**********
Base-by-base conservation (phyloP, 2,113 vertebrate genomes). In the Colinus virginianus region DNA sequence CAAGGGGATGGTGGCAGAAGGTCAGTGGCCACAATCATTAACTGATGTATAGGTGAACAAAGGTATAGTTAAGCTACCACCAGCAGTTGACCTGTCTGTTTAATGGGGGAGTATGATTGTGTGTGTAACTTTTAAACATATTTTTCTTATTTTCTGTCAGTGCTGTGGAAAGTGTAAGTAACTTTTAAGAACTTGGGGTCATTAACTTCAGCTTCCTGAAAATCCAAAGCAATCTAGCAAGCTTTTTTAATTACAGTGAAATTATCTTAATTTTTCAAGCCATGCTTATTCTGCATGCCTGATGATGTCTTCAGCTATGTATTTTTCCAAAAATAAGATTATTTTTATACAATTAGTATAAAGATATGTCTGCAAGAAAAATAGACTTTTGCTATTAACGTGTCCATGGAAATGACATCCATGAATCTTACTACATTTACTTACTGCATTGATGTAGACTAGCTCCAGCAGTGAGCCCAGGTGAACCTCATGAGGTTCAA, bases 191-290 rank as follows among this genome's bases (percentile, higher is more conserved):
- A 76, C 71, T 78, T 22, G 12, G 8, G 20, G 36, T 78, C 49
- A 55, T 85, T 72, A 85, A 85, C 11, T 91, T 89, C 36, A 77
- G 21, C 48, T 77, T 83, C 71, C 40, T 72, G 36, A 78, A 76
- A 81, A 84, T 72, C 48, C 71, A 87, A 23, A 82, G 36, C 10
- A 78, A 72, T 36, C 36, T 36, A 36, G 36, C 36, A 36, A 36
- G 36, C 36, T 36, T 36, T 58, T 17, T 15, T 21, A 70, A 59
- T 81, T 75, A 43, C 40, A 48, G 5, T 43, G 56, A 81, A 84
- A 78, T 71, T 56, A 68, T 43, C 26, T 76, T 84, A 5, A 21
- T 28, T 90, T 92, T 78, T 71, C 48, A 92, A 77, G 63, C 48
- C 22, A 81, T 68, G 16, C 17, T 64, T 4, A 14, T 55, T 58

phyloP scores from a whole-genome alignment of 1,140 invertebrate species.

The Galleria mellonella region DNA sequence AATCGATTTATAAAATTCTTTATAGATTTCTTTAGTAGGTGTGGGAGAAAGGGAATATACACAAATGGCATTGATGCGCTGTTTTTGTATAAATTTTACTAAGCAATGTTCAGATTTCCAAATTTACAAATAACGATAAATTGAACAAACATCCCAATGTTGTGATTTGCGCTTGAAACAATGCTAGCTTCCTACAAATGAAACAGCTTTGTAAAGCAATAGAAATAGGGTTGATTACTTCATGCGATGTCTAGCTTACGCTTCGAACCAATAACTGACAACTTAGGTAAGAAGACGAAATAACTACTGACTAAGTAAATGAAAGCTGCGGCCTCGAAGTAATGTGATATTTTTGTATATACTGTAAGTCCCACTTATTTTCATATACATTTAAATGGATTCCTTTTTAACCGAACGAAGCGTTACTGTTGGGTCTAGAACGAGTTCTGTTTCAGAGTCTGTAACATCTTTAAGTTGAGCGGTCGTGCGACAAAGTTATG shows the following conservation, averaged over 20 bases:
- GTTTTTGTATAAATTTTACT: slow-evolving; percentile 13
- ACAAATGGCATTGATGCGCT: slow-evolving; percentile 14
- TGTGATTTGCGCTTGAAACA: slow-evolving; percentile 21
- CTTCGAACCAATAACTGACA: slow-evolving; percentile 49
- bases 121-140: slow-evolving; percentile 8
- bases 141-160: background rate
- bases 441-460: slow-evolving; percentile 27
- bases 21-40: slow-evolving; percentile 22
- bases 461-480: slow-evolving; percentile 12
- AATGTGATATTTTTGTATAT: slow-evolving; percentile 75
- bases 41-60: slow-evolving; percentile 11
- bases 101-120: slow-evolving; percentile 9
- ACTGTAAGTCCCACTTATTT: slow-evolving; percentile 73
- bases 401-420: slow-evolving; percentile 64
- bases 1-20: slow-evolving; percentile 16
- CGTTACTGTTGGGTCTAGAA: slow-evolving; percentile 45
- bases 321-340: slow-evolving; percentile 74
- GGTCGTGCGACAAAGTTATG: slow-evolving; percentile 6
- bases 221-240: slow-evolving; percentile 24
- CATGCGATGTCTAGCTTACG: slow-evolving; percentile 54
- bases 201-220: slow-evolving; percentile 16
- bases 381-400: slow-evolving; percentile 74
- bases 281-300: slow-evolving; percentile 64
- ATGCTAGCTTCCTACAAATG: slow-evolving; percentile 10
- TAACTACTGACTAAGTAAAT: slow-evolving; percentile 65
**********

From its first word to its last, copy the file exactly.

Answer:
Base-by-base conservation (phyloP, 2,113 vertebrate genomes). In the Colinus virginianus region DNA sequence CAAGGGGATGGTGGCAGAAGGTCAGTGGCCACAATCATTAACTGATGTATAGGTGAACAAAGGTATAGTTAAGCTACCACCAGCAGTTGACCTGTCTGTTTAATGGGGGAGTATGATTGTGTGTGTAACTTTTAAACATATTTTTCTTATTTTCTGTCAGTGCTGTGGAAAGTGTAAGTAACTTTTAAGAACTTGGGGTCATTAACTTCAGCTTCCTGAAAATCCAAAGCAATCTAGCAAGCTTTTTTAATTACAGTGAAATTATCTTAATTTTTCAAGCCATGCTTATTCTGCATGCCTGATGATGTCTTCAGCTATGTATTTTTCCAAAAATAAGATTATTTTTATACAATTAGTATAAAGATATGTCTGCAAGAAAAATAGACTTTTGCTATTAACGTGTCCATGGAAATGACATCCATGAATCTTACTACATTTACTTACTGCATTGATGTAGACTAGCTCCAGCAGTGAGCCCAGGTGAACCTCATGAGGTTCAA, bases 191-290 rank as follows among this genome's bases (percentile, higher is more conserved):
- A 76, C 71, T 78, T 22, G 12, G 8, G 20, G 36, T 78, C 49
- A 55, T 85, T 72, A 85, A 85, C 11, T 91, T 89, C 36, A 77
- G 21, C 48, T 77, T 83, C 71, C 40, T 72, G 36, A 78, A 76
- A 81, A 84, T 72, C 48, C 71, A 87, A 23, A 82, G 36, C 10
- A 78, A 72, T 36, C 36, T 36, A 36, G 36, C 36, A 36, A 36
- G 36, C 36, T 36, T 36, T 58, T 17, T 15, T 21, A 70, A 59
- T 81, T 75, A 43, C 40, A 48, G 5, T 43, G 56, A 81, A 84
- A 78, T 71, T 56, A 68, T 43, C 26, T 76, T 84, A 5, A 21
- T 28, T 90, T 92, T 78, T 71, C 48, A 92, A 77, G 63, C 48
- C 22, A 81, T 68, G 16, C 17, T 64, T 4, A 14, T 55, T 58

phyloP scores from a whole-genome alignment of 1,140 invertebrate species.

The Galleria mellonella region DNA sequence AATCGATTTATAAAATTCTTTATAGATTTCTTTAGTAGGTGTGGGAGAAAGGGAATATACACAAATGGCATTGATGCGCTGTTTTTGTATAAATTTTACTAAGCAATGTTCAGATTTCCAAATTTACAAATAACGATAAATTGAACAAACATCCCAATGTTGTGATTTGCGCTTGAAACAATGCTAGCTTCCTACAAATGAAACAGCTTTGTAAAGCAATAGAAATAGGGTTGATTACTTCATGCGATGTCTAGCTTACGCTTCGAACCAATAACTGACAACTTAGGTAAGAAGACGAAATAACTACTGACTAAGTAAATGAAAGCTGCGGCCTCGAAGTAATGTGATATTTTTGTATATACTGTAAGTCCCACTTATTTTCATATACATTTAAATGGATTCCTTTTTAACCGAACGAAGCGTTACTGTTGGGTCTAGAACGAGTTCTGTTTCAGAGTCTGTAACATCTTTAAGTTGAGCGGTCGTGCGACAAAGTTATG shows the following conservation, averaged over 20 bases:
- GTTTTTGTATAAATTTTACT: slow-evolving; percentile 13
- ACAAATGGCATTGATGCGCT: slow-evolving; percentile 14
- TGTGATTTGCGCTTGAAACA: slow-evolving; percentile 21
- CTTCGAACCAATAACTGACA: slow-evolving; percentile 49
- bases 121-140: slow-evolving; percentile 8
- bases 141-160: background rate
- bases 441-460: slow-evolving; percentile 27
- bases 21-40: slow-evolving; percentile 22
- bases 461-480: slow-evolving; percentile 12
- AATGTGATATTTTTGTATAT: slow-evolving; percentile 75
- bases 41-60: slow-evolving; percentile 11
- bases 101-120: slow-evolving; percentile 9
- ACTGTAAGTCCCACTTATTT: slow-evolving; percentile 73
- bases 401-420: slow-evolving; percentile 64
- bases 1-20: slow-evolving; percentile 16
- CGTTACTGTTGGGTCTAGAA: slow-evolving; percentile 45
- bases 321-340: slow-evolving; percentile 74
- GGTCGTGCGACAAAGTTATG: slow-evolving; percentile 6
- bases 221-240: slow-evolving; percentile 24
- CATGCGATGTCTAGCTTACG: slow-evolving; percentile 54
- bases 201-220: slow-evolving; percentile 16
- bases 381-400: slow-evolving; percentile 74
- bases 281-300: slow-evolving; percentile 64
- ATGCTAGCTTCCTACAAATG: slow-evolving; percentile 10
- TAACTACTGACTAAGTAAAT: slow-evolving; percentile 65